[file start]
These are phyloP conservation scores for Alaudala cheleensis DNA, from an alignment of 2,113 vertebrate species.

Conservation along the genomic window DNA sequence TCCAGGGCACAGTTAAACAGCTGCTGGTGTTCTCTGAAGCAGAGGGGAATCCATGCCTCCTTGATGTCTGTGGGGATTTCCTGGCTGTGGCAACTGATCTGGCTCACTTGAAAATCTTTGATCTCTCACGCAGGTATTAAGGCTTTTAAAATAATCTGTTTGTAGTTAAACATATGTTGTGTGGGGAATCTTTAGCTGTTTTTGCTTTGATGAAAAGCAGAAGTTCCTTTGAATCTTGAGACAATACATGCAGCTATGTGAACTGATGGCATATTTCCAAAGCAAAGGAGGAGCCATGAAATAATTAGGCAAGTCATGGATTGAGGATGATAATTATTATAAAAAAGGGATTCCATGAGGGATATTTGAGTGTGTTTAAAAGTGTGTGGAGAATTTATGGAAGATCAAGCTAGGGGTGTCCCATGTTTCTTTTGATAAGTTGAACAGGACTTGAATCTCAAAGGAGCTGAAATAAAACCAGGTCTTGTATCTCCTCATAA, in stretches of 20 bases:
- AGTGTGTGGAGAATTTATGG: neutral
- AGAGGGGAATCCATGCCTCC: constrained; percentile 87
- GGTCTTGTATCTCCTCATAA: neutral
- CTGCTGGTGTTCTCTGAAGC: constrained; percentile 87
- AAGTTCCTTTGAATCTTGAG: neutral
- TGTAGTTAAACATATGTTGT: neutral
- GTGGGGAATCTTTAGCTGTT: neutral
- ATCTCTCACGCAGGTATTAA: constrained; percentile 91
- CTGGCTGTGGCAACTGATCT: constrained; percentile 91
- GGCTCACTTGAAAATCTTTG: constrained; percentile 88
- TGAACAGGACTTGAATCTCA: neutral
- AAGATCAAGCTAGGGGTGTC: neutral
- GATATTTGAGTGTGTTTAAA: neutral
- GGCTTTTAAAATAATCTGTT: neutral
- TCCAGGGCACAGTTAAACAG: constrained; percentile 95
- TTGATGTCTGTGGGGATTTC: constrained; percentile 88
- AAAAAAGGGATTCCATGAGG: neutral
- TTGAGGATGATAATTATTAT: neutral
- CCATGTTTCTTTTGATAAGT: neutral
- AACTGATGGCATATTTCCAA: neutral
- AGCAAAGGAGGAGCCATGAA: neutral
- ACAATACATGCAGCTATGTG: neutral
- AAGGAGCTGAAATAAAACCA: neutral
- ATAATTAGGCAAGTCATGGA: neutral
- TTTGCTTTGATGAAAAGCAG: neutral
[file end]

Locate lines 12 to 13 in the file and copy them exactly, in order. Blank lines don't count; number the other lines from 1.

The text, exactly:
- GGCTCACTTGAAAATCTTTG: constrained; percentile 88
- TGAACAGGACTTGAATCTCA: neutral